It's summertime in Pyongyang, and if you are Dear Leader Kim Jong Il, life may be pretty good. The tension and crisis needed to keep your regime active and edgy are in full swing.
Certainly, Mr. Kim's thoughts and strategy are a mystery. But, longtime Pyongyang watchers say, it is clear that Kim does not want integration into the liberal, global order. Rather, his role is as a divinely mandated leader whose people live to serve him. In that role, Kim has much to be upbeat about in the past week after his missile test, and can tell himself a story such as this, they say:
You are supreme general of the fifth-largest army in the world, and your missile program just made a major military statement. You were told not to test missiles, and you did. As a result, the world jumped. You are getting more media than Iran. Most importantly, you provoked the Americans, your sworn enemy for 50 years – and they did nothing. Chinese envoys arrived Monday with a message from President Bush. Propaganda in the near term is easy: You show the Americans crawling to get you back to talks. You are the son of great leader Kim Il Sung, and you run the country, control the thoughts, and guide the people. Aides follow you with notepads, taking down every word, and publishing it as pure gold. You can go back to six-party talks, or not, depending on what's to get.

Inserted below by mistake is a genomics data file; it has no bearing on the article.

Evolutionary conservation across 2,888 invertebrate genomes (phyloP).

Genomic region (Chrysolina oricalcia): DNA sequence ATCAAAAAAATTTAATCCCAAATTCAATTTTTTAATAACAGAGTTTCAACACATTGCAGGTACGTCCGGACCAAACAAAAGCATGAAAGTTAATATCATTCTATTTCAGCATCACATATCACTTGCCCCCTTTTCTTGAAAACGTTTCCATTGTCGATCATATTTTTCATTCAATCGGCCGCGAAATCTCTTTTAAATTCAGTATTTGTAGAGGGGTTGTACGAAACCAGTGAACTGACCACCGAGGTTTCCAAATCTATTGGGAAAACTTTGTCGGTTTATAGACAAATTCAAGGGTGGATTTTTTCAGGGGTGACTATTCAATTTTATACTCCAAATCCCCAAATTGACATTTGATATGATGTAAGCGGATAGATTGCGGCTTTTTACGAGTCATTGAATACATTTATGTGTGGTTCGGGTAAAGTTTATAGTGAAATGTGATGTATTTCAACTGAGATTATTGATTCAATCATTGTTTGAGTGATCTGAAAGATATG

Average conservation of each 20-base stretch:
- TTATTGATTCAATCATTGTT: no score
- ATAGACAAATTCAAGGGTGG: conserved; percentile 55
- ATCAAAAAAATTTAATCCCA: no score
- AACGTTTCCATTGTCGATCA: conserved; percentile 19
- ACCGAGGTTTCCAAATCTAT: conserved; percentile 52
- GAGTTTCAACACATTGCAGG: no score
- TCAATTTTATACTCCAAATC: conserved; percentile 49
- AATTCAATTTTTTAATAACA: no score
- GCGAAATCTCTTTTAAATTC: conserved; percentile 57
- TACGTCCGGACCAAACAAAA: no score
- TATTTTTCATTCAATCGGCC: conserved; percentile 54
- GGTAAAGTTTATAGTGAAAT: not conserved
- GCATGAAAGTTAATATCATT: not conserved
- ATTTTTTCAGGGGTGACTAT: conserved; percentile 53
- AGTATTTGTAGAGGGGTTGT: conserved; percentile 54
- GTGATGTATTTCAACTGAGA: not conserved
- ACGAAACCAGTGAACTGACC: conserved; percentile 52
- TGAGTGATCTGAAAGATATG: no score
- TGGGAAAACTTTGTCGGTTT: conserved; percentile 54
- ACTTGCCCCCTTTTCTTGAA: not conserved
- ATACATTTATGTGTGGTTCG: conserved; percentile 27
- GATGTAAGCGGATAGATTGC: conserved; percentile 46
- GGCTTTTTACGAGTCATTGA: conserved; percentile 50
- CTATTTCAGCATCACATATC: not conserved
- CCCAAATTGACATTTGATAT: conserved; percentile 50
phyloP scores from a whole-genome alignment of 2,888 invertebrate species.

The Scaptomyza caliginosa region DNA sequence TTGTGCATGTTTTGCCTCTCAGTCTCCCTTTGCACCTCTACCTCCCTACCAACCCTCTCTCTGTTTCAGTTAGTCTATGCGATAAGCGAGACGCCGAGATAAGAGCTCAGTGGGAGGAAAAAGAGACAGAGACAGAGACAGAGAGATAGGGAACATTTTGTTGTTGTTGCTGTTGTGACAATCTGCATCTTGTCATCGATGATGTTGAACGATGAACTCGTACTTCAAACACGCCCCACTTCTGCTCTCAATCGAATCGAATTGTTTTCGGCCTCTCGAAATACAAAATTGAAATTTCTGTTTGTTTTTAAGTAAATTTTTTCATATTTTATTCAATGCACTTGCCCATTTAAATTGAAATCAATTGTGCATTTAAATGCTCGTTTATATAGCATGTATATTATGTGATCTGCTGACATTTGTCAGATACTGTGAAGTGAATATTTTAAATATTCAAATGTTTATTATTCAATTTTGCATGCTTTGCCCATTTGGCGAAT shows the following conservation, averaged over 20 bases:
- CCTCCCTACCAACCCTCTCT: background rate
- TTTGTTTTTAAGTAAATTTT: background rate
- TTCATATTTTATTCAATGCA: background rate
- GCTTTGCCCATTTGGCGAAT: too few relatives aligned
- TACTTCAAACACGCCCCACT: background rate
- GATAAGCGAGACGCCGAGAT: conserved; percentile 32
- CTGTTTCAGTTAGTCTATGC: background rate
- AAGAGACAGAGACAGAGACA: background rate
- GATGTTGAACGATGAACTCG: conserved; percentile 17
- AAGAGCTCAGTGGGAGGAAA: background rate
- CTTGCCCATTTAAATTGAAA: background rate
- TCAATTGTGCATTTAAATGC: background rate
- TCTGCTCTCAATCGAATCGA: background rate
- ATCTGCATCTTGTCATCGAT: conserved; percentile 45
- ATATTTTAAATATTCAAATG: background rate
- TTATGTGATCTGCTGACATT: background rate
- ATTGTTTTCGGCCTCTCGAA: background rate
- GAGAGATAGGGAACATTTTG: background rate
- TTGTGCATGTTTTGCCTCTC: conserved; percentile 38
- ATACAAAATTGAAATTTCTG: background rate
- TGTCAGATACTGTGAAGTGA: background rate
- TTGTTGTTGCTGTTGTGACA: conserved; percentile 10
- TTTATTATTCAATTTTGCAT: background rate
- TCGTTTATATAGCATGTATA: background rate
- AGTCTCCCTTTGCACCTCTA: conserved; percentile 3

Over the years, the West's perceptions of Kim are caricatures. He's a petulant "shrimp" (to use his own words) with out-of-control hair who wears high heels, snacks on caviar, kidnaps film directors, avoids air travel, and loves the Internet. Most of these snapshots came prior to 1994, when Kim took over from his father, who was greatly beloved by North Koreans. Yet most interlocutors say he's a shrewd and self-aware individual, though not a larger-than-life revolutionary figure like the senior Kim.
The crucial misconceptions about Kim run deeper, analysts say. For example, he is not, as often portrayed, a Marxist, a Stalinist, or even a fascist. He is a military-cult nationalist whose father's ideology of juche – a policy of extreme national self-reliance – operates in a heavily guarded Orwellian state.
Moreover, despite rumors, there is little evidence that Kim is in anything but complete control. While sometimes portrayed as worried about a US attack, North Korea has rarely if ever shown such fear. In fact, just the opposite is true: North Korea has often provoked the allied nations. Soviet archives show that Kim's father tried to cajole Moscow into attacking South Korea in the 1960s, despite a US nuclear threat.
"On the whole the regime and Kim are pretty confident right now," says Alexandre Mansourov of the Asia Pacific Center for Strategic Studies in Honolulu. "He has things where he wants them."
Some observers think Kim may return to the table. "Now that he's shot the missiles, Kim can go back to the talks," says Scott Snyder, Korea specialist with the Asia Foundation, based at Stanford University. "He no longer has to go out of weakness. He is strong. It seems counterintuitive, but that's the logic of small states, and a traditional North Korean negotiation tactic."
Yet while Kim may want to return to the table, this doesn't mean he has in mind a US-guided outcome. He can use negotiations for whatever purpose he wishes, or not, say analysts. Some think the notion that Kim is desperate for talks is a misunderstanding.